Frankenhooker (Movie Review)

Todd's rating: ★ ★ ★ ★ ½ Director: Frank Henenlotter | Release Date: 1990

Frank Henenlotter is a different breed of horror filmmaker. He definitely gyrates wildly to his own unique rhythm, instilling a sense of fun-loving absurdity into what would otherwise pass for watered-down psychodramas featuring a bevy of pathetic individuals not unlike myself. And while many proclaim "Brain Damage" to be the man's ultimate masterpiece, I'd have to say that "Frankenhooker" is truly my favorite Henenlotter film. Of course, that could very possible change at any given moment. In fact, I regret having written that. I wish I were kidding.

In case you're not familiar with the material, "Frankenhooker" tells the intimate tale of Jeffrey Franken, a "bio-electric technician" who loses the love of his life beneath the sinister blades of a sadistic remote-controlled lawnmower of his own design. Although his sympathetic mother tries her best to bring her old son out of his deep, dark depression, there's really nothing she can do to ease his aching heart. What's a bio-electric engineer to do when his lovely little lady is cut to ribbons? You guessed it: bring her kicking and screaming back to life.

As it generally goes with situations such as this, things go horribly wrong during the resurrection process. Instead of restoring the girl he once knew, the experiment transforms our hero's dismembered lover into an unholy amalgamation of all the hookers he used for parts. Understandably freaked out, the city's most deranged call girl escapes onto the streets of New York, leaving the her former lover unconscious on the floor of his suburban garage. Can this nerdy engineer rescue his patchwork partner before she turns New York's underbelly into a veritable bloodbath?

Every inch of "Frankenhooker" is coated in deep-fried sleaze, its humor dripping like yellow infection from a pair of soiled underwear. Although the story is simple and the performances from the supporting case leave much to be desired, the film still has the ability to charm those who don't mind laughing at a loser drilling holes in his skull to help kick-start his creativity. As outlandish as they are, these sicko gags never feel gratuitous, never feel as though they're included for the sake of shock. That's the brilliance of a Henenlotter picture; despite the increasing number of outrageous gags and gore, they never feel out-of-place. There's a natural ease to the comedy, making one-eyed brains and mutant body parts seem like an everyday occurrence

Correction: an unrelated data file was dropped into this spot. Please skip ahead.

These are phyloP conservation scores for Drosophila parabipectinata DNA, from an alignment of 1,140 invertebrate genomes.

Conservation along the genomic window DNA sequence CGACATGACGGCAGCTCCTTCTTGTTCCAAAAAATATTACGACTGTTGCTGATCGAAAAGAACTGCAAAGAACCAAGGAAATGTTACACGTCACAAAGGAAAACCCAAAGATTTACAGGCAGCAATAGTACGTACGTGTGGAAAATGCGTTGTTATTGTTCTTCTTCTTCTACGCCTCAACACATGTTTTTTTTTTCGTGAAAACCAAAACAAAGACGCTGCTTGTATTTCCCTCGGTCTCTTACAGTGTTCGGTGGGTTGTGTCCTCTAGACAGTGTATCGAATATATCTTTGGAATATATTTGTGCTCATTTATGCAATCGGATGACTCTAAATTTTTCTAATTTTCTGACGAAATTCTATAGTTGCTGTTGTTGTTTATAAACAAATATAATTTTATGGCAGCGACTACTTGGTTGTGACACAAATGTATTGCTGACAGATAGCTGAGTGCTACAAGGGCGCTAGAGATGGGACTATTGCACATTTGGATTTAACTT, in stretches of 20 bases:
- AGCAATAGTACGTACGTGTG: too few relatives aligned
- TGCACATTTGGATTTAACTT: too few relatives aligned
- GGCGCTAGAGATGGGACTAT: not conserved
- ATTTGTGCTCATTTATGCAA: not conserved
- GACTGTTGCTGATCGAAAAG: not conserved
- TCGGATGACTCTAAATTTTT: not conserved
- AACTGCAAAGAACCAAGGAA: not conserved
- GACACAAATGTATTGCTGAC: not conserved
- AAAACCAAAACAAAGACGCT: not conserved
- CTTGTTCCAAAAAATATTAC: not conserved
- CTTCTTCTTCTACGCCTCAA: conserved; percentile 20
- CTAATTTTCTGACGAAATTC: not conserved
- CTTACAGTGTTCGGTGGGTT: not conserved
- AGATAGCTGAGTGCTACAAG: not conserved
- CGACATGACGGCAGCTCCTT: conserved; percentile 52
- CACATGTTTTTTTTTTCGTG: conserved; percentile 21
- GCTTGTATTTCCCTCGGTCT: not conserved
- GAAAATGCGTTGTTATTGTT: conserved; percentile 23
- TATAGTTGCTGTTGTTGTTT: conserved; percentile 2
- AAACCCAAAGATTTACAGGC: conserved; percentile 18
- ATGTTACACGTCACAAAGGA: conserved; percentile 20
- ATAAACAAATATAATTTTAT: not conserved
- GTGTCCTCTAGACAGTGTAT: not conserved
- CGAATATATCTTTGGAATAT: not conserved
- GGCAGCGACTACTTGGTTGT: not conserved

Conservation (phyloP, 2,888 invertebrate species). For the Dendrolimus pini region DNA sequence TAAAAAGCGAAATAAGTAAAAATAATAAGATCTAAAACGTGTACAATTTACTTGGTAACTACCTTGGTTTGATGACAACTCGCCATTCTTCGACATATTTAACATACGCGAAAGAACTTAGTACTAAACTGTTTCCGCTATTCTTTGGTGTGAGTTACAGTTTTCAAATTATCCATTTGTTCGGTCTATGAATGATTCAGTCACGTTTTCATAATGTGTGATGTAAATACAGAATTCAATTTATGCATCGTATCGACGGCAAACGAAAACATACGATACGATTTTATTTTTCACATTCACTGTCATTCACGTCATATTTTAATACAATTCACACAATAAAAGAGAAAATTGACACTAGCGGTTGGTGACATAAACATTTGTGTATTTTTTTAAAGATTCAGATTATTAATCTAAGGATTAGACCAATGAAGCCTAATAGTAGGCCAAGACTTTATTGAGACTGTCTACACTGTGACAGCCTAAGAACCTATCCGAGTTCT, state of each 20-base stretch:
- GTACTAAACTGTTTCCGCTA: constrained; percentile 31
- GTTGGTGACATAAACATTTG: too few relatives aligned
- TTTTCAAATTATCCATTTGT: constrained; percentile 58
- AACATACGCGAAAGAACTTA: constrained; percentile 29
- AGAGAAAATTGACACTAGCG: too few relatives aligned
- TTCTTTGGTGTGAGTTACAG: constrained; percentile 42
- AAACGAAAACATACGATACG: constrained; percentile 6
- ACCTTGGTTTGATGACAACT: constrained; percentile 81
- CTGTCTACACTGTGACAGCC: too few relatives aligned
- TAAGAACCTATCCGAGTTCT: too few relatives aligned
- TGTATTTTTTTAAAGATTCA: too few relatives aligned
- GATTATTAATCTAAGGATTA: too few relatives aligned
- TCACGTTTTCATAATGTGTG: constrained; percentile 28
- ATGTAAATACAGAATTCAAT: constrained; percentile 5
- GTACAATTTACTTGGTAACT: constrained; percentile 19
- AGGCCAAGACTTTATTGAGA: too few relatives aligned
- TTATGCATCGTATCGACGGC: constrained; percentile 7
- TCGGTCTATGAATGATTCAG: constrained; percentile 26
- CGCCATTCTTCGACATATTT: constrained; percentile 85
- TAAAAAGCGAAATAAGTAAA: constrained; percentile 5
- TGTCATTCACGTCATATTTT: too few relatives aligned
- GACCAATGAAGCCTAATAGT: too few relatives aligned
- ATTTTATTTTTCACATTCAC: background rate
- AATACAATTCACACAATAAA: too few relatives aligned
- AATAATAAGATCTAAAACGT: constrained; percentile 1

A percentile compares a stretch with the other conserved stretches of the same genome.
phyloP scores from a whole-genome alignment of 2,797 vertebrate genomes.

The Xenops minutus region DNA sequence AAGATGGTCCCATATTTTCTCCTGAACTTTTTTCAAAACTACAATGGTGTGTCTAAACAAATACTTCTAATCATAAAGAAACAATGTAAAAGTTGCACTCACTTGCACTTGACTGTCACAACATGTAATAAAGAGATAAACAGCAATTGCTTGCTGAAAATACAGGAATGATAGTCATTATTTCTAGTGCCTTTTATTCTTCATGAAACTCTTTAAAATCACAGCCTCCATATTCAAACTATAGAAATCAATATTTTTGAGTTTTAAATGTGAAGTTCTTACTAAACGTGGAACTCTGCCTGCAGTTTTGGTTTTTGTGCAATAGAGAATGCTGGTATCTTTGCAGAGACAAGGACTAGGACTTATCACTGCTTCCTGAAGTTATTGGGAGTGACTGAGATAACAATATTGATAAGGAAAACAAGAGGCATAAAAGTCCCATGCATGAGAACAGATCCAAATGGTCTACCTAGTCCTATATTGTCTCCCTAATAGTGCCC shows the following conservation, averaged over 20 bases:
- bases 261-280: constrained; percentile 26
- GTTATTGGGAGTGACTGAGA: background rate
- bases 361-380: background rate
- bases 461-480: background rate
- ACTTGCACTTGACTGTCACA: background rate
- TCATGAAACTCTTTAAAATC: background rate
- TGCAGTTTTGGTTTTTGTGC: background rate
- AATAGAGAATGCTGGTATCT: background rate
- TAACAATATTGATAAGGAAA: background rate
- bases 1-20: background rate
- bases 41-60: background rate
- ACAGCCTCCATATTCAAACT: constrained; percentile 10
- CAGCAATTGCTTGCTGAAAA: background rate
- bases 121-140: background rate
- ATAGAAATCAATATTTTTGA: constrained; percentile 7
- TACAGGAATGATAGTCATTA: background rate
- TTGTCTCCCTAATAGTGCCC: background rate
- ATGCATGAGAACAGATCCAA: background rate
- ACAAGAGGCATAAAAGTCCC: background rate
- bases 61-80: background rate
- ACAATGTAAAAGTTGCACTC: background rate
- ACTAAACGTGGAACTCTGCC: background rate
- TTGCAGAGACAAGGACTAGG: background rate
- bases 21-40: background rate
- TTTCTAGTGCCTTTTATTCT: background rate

The opening scene, which finds our hero working diligently on a bizarre science experiment in his soon-to-be-deceased fiancee's kitchen, perfectly sets the tone for things to come. It gives you the impression that all of the craziness that takes place over the span of these deranged 90 minutes is as natural as a severed head crashing through a plate glass window. I have an affinity for films that effortlessly give you the feeling that you've turned the corner into an alternate universe filled with twisted abominations and madcap characters. It also helps matters considerably that Patty Mullen has the uncanny ability to twist her face into an array of interesting expressions. Yes, "Frankenhooker's" brilliance is hard to match.

Thanks to the fine individuals working their magic at Unearthed Films, Henenlotter's classic horror/comedy is now readily available to the people who would appreciate it the most. In my humble opinion, it's easily the brightest jewel in this underrated director's warped crown, a strangely personal film that still bears the man's penchant for unchecked weirdness. If you have the chance to experience "Frankenhooker" for yourself, by all means, do so immediately. Not only is it a great genre-bending hybrid, it's also a damn fine movie in general. Granted, the picture isn't for everyone; if you can't laugh at a crack-addicted hooker exploding into pieces, chances are you won't be impressed. As strange as it may sound, not all of us can be morally bankrupt.



Todd has been a slave to the horror genre for as long as he can remember. After cutting his teeth on late-night Cinemax schlock and the low-budget offerings found on the classic USA program "Up All Night," our hero moved valiantly into the world of sleazy obscura, consuming the oddest films from around the world with the reckless abandon of a man without fear or reason. When he isn't sitting mindlessly in front of a television set, he can be found stuffing music, video games, and various literary scribblings into his already cluttered mindscape.

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